December 2012 Newsletter
Angela Herron: Stepping Forward for Those Who Can't
We just have to brag about Angela Herron, president of our board of directors, once more and congratulate her for meeting her goal (raised three times, by the way) of $12,000 to benefit LBDA for October LBD Awareness Month! Angela ran more than 160 miles and pledged to donate $5 for every mile that she ran during the month of October in honor of her mother who was diagnosed with LBD. She also asked her friends and LBDA supporters to join her by donating on her Firstgiving page, which was a fun and easy way to raise funds for LBDA.
Please consider starting a Firstgiving page or organizing a community fundraising event in your community today by contacting Davida Morgan Washington, Director of Development, at firstname.lastname@example.org or 404.935.6444 ext. 104.
Georgia Gives Day, December 6, 2012
LBDA is proud to partner with the Georgia Center for Nonprofits for Georgia Gives Day on December 6, 2012. Georgia Gives Day is an initiative to empower nonprofits to deliver greater impact and enhanced services in our communities by increasing individual philanthropic giving in Georgia and raising awareness of the state’s nonprofit sector. Georgia Gives is a statewide initiative that focuses the attention of the public on the work and worth of nonprofits. Click here to learn more and to donate.
Research Advances: Pathologic and Genetic Associations with Dementia in Parkinson’s
Parkinson’s disease (PD) was originally described as "the shaking palsy that spared the intellect." But research has revealed the opposite is actually true. Nearly 80 percent of older adults who are diagnosed with Parkinson’s disease are likely to progress to dementia within 15 years of diagnosis. New research indicates that the severity of Lewy body pathology in the cortex at autopsy and presence of the APOE4 gene variant were each associated with progression to dementia in PD. Read the full article.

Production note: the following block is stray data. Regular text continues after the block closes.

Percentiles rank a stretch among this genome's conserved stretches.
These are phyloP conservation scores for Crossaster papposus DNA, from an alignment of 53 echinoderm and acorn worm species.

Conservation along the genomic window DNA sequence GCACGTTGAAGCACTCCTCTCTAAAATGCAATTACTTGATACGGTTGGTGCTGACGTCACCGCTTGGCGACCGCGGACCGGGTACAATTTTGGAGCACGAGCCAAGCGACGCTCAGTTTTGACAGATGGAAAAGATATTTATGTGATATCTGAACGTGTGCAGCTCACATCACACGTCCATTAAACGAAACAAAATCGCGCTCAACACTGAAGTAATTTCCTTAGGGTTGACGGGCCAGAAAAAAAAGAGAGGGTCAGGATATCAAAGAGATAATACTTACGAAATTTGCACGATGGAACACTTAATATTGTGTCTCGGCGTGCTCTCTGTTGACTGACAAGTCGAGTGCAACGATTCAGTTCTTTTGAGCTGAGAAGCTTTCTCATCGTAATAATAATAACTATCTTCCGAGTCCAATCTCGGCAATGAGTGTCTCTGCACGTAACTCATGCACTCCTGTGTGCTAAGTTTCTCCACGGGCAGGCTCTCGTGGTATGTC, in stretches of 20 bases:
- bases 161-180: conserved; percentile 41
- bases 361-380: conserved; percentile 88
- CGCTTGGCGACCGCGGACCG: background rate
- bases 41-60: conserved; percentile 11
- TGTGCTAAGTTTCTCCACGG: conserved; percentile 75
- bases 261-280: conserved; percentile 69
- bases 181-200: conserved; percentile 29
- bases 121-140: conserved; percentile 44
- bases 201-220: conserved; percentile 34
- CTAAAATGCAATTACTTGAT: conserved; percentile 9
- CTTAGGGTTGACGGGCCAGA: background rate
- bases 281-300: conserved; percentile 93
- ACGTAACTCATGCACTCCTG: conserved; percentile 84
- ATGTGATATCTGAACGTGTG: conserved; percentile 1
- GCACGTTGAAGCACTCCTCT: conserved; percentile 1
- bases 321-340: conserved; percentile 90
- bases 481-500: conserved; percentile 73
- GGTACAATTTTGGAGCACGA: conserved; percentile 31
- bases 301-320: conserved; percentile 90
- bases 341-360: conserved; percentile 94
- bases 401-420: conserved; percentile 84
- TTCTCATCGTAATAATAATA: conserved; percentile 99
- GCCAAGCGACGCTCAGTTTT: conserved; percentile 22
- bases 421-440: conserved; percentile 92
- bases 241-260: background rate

Caregiving and the Holidays: from Stress to Success!
For many caregivers, the holiday season gives rise to stress, frustration, and anger instead of peace and goodwill. Caregivers may feel resentful towards other family members who they feel have not offered enough assistance. Managing care for someone who has a cognitive impairment may leave caregivers feeling that they will not be able to participate as fully as they would like in family gatherings. Already feeling overwhelmed with caregiving tasks, stressed-out caregivers may view traditional holiday preparations as more of a drain of precious energy than a joy.
Click here for some suggestions to help make the holidays more enjoyable for you and your loved ones.
Genetic Variant Increases Risk for Dementia in Lewy Body Diseases
Recent genetics studies of people with dementia and pathologically confirmed Lewy body disease is shedding light on how a person’s genes may influence their susceptibility to Lewy body dementias. A gene associated with a completely different disorder — Gaucher’s disease — may play a role.
The term “Lewy body disease” is used by researchers to indicate the presence of Lewy bodies in the brain, and it is the hallmark seen at autopsy in Parkinson’s disease and Lewy body dementia. People with Lewy body disease may have it alone or in combination with neuropathological changes of other diseases like Alzheimer’s or vascular disease. Continue reading…